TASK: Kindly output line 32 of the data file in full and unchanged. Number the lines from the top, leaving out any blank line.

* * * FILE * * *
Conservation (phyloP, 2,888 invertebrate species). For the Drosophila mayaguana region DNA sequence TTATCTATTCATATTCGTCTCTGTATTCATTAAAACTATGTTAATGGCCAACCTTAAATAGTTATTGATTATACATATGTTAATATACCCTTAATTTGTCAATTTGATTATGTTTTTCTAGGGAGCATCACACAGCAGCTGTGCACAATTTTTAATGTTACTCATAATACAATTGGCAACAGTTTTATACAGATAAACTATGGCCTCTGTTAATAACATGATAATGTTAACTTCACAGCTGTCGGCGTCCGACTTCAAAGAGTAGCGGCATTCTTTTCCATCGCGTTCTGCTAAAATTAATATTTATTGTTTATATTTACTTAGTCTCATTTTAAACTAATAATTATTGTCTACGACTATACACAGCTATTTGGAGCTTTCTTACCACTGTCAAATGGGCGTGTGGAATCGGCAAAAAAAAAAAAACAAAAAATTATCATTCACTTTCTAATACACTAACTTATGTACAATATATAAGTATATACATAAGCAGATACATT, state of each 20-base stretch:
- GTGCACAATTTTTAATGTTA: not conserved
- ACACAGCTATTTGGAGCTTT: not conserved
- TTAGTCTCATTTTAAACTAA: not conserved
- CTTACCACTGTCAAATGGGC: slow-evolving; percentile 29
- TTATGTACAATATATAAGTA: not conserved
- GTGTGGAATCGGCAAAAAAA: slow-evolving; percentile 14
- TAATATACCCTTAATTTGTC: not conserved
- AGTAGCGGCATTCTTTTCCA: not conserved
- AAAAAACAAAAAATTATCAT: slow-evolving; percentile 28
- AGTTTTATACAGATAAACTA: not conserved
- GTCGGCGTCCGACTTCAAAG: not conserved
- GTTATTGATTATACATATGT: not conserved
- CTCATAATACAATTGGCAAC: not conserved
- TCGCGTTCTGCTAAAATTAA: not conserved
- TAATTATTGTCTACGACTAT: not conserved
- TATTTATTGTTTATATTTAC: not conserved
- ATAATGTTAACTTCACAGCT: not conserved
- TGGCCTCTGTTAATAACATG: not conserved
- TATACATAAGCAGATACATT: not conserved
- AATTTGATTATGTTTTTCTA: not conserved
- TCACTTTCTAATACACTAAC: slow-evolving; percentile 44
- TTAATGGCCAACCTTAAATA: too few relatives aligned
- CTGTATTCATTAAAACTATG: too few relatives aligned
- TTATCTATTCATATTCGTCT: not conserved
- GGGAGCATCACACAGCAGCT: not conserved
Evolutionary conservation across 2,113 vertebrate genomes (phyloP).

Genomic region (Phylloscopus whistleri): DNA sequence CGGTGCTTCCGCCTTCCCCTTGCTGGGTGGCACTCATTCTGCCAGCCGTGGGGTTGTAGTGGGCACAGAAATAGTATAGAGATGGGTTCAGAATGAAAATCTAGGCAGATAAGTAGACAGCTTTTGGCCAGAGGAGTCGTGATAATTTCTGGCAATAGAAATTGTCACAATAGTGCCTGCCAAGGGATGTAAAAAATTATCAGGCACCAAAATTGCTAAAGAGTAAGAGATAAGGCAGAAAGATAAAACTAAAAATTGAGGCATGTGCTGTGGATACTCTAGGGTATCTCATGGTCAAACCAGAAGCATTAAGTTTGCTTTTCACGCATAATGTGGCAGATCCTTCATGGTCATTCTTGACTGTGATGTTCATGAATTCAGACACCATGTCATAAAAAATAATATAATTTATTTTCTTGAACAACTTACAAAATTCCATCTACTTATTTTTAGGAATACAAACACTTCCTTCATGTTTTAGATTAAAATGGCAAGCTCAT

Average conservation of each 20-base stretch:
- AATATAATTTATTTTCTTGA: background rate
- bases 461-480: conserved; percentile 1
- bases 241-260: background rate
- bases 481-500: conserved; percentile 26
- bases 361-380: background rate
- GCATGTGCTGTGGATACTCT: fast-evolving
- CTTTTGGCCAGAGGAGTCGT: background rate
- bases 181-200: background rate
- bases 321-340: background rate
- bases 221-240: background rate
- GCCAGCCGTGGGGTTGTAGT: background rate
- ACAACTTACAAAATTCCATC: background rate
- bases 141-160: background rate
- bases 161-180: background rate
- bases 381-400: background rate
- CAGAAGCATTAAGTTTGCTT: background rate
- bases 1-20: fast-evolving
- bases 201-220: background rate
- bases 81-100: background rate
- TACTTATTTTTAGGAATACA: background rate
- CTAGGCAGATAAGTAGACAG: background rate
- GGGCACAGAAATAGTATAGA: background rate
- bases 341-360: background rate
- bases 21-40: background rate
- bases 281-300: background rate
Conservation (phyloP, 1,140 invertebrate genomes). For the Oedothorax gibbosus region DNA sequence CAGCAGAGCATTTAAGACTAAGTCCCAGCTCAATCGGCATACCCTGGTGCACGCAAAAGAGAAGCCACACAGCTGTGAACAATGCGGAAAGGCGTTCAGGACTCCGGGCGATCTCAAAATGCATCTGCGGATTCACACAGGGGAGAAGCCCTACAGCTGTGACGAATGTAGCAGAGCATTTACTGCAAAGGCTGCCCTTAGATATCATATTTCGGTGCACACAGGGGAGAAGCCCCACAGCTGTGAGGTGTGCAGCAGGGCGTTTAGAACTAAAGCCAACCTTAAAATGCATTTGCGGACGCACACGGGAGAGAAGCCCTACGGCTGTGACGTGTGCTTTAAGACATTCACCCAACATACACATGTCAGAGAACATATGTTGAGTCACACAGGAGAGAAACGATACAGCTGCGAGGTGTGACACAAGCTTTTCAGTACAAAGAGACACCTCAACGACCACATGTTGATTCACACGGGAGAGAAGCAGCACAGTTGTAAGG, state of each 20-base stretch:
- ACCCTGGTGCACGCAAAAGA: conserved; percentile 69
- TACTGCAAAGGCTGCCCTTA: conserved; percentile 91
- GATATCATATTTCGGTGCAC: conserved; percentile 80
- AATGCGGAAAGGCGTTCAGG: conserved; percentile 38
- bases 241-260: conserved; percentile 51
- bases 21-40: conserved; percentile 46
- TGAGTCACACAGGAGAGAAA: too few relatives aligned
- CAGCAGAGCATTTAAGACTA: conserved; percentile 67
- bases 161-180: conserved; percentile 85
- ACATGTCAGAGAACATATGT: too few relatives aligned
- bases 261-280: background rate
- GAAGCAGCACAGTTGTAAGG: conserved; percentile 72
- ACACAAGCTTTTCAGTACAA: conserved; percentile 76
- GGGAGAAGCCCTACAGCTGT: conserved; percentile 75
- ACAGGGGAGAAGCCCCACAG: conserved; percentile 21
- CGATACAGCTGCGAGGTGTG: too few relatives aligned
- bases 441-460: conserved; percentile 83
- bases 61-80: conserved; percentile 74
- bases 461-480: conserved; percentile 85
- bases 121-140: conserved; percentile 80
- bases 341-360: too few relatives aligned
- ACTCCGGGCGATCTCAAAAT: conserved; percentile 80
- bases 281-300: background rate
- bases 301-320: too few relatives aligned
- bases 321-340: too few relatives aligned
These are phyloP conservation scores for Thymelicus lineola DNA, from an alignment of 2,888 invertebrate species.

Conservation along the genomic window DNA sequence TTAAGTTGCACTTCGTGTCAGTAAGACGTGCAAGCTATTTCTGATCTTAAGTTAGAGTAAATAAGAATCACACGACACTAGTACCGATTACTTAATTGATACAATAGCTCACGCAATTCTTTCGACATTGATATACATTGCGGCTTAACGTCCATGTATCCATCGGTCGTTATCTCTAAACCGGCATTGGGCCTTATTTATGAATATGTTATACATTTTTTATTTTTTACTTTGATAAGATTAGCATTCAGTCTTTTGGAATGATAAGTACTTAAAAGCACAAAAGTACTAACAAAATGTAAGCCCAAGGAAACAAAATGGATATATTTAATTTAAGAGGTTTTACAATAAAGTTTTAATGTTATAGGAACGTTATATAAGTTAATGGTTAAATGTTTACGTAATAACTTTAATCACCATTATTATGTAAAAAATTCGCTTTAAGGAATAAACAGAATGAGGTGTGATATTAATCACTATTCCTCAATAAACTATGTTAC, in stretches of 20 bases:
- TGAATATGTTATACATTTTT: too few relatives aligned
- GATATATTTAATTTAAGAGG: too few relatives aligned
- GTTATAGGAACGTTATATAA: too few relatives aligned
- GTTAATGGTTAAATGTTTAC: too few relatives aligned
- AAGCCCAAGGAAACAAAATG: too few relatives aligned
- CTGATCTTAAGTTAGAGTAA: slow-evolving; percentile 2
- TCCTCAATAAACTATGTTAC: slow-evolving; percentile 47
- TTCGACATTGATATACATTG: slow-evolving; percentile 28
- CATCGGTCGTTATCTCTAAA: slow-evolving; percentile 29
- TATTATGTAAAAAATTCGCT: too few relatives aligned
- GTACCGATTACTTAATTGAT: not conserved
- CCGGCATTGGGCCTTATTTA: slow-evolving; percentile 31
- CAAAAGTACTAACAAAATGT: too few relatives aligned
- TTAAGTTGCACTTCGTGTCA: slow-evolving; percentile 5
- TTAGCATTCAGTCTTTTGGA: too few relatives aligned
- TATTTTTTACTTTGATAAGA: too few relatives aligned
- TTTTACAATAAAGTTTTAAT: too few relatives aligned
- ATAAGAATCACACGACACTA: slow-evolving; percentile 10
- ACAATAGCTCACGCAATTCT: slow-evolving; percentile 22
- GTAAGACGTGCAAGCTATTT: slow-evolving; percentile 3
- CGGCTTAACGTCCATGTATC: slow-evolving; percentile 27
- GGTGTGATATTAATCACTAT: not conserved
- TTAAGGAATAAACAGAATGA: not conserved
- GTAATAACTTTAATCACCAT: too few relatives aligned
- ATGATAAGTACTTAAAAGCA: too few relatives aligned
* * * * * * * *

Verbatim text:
- bases 241-260: background rate